Candidate Q&A: State House District 33 — Tracy Arakaki
“Hawaii should have a dedicated funding source for our public education system. One of my top priorities is investing in Hawaii’s future through its children, and there is no doubt that our kids deserve more.”
Editor’s note: For Hawaii’s Aug. 11 primary, Civil Beat asked candidates to answer some questions about where they stand on various issues and what their priorities will be if elected.
The following came from Tracy Arakaki, a Democratic candidate for the state House of Representatives District 33, which covers Aiea. There are two other Democratic candidates, Sam Kong and David Matsushita.
1. Should the Legislature be more transparent and accountable? What would you do, given how tough it can be for individual lawmakers to go against leadership, to bring about needed reform in areas like sexual harassment policies, lobbyist regulation, fundraising during session and televising and archiving all hearings?
Absolutely. Anyone serving in a position of public trust should be held to the highest standard. As an elected official, I will have a personal accountability and responsibility to those that elect me to speak truth to power when necessary, and ensure that our government is working for our people. This applies to ourselves as elected officials. I support Sunshine Laws and the right for individuals to support access to information from government, for the sake of transparency and accountability.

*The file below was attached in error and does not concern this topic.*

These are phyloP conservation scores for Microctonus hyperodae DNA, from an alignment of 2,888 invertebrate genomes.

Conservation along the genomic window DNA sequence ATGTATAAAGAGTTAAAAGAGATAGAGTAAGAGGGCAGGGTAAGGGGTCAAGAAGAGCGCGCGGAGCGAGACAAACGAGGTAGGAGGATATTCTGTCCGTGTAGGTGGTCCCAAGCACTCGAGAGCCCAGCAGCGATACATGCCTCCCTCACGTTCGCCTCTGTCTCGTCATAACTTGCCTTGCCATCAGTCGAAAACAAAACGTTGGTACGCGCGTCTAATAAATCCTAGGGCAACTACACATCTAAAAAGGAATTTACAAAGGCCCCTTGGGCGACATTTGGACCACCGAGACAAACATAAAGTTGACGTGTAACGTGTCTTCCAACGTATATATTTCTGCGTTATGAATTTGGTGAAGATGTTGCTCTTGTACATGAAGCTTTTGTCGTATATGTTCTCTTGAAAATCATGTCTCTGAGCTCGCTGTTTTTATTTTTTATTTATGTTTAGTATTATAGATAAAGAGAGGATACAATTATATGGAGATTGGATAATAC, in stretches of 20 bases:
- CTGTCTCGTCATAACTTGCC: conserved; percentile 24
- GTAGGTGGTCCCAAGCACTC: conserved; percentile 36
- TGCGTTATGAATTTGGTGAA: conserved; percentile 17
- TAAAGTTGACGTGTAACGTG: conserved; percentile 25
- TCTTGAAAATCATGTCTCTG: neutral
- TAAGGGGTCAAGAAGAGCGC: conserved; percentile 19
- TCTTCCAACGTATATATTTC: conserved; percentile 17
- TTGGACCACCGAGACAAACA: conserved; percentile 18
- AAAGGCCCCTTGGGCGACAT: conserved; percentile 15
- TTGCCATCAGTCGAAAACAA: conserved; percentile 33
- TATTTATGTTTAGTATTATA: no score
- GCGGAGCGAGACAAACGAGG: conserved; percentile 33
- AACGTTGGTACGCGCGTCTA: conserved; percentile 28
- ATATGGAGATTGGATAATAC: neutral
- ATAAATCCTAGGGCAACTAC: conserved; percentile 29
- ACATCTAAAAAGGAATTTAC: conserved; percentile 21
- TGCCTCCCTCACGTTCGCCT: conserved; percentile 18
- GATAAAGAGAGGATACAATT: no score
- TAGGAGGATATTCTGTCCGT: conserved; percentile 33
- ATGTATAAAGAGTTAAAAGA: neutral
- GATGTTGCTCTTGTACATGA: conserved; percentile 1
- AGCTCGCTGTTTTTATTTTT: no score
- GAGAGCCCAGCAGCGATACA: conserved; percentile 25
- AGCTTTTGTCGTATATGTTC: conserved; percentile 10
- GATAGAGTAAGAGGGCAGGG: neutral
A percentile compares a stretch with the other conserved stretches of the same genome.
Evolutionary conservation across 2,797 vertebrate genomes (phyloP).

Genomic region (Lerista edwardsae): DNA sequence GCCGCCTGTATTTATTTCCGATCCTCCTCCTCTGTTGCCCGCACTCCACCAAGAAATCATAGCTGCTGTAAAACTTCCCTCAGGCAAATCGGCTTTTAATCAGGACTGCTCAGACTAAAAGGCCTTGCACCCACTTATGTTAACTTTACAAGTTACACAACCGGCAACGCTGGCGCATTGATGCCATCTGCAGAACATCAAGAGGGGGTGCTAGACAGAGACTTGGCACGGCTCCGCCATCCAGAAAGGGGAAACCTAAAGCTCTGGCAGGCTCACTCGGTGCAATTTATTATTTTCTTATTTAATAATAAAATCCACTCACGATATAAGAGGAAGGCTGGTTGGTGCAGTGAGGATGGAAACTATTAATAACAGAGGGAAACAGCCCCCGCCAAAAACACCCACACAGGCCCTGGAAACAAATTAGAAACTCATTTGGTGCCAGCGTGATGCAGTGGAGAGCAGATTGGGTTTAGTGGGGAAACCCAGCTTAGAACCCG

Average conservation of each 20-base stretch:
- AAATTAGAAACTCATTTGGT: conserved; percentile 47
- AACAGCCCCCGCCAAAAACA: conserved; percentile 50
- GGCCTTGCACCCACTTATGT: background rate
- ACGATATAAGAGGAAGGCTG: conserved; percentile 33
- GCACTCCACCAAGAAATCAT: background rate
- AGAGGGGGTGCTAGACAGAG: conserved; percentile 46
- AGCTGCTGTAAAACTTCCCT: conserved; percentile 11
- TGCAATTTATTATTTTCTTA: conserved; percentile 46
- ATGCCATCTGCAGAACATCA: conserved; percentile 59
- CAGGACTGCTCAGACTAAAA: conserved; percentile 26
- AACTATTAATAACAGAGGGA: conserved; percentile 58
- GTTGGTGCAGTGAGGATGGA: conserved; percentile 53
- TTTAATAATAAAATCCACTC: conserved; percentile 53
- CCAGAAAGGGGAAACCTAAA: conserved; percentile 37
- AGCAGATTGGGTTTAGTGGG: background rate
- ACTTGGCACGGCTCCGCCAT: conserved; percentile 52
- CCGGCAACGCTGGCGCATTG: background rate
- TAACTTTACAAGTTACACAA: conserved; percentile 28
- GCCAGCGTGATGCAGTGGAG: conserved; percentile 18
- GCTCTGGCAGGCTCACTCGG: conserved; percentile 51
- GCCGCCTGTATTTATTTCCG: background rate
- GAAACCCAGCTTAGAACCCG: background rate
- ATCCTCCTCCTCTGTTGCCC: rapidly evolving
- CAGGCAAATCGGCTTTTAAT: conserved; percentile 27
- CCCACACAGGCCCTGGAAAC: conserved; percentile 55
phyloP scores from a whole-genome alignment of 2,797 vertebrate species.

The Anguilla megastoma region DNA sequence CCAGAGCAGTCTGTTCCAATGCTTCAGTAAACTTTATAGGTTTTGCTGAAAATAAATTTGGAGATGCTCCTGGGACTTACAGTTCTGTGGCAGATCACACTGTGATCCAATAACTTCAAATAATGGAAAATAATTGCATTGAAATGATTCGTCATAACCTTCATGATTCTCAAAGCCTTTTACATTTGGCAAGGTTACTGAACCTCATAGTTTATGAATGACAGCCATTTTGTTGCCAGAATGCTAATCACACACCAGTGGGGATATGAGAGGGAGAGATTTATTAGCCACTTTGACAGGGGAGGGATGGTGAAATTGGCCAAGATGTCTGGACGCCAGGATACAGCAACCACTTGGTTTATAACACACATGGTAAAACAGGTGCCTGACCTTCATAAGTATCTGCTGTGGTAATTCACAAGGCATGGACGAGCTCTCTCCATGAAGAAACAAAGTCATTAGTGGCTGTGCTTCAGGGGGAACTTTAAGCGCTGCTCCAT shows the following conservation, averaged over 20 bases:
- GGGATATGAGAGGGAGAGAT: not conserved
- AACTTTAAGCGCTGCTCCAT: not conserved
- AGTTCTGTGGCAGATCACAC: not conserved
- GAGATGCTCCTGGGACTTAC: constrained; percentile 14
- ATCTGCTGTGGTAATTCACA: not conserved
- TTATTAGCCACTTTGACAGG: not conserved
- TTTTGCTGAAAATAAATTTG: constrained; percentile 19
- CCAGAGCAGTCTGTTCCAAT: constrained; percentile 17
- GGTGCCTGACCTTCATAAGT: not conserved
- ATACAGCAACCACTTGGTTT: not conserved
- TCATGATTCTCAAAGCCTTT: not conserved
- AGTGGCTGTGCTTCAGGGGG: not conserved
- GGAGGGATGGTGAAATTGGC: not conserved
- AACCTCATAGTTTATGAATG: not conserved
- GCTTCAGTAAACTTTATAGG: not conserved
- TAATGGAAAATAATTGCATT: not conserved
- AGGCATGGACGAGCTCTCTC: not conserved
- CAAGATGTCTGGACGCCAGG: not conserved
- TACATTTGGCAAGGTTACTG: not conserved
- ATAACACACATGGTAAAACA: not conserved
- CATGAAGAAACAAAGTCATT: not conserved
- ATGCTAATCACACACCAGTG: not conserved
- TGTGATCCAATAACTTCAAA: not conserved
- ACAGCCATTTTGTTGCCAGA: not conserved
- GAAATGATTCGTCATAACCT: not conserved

We need clear policies in place that have zero tolerance for sexual harassment, and we as government should set the bar higher in making it safer to report incidents and also the proper training for managers in government to take correct action.
2. Hawaii is the only Western state without a statewide citizens initiative process. Do you support such a process?
As any policy idea that ever floats through the halls of the Capitol, there’s always two sides to one coin. There’s a lot of pros and cons, but I personally think a citizens initiative process could certainly encourage more people to participate, which is always a challenge in our political environment.
I definitely support giving power back into the hands of everyday citizens in a very direct way, and many issues would not make it on the ballot otherwise because of special interests tipping the scale behind the scenes in our current method.
3. Hawaii has the most lopsided Legislature in the country, with no Republicans in the Senate and only five in the House. How would you ensure there is an open exchange of ideas, transparency and accountability for decisions? What do you see as the consequences of one-party control, and how would you address that?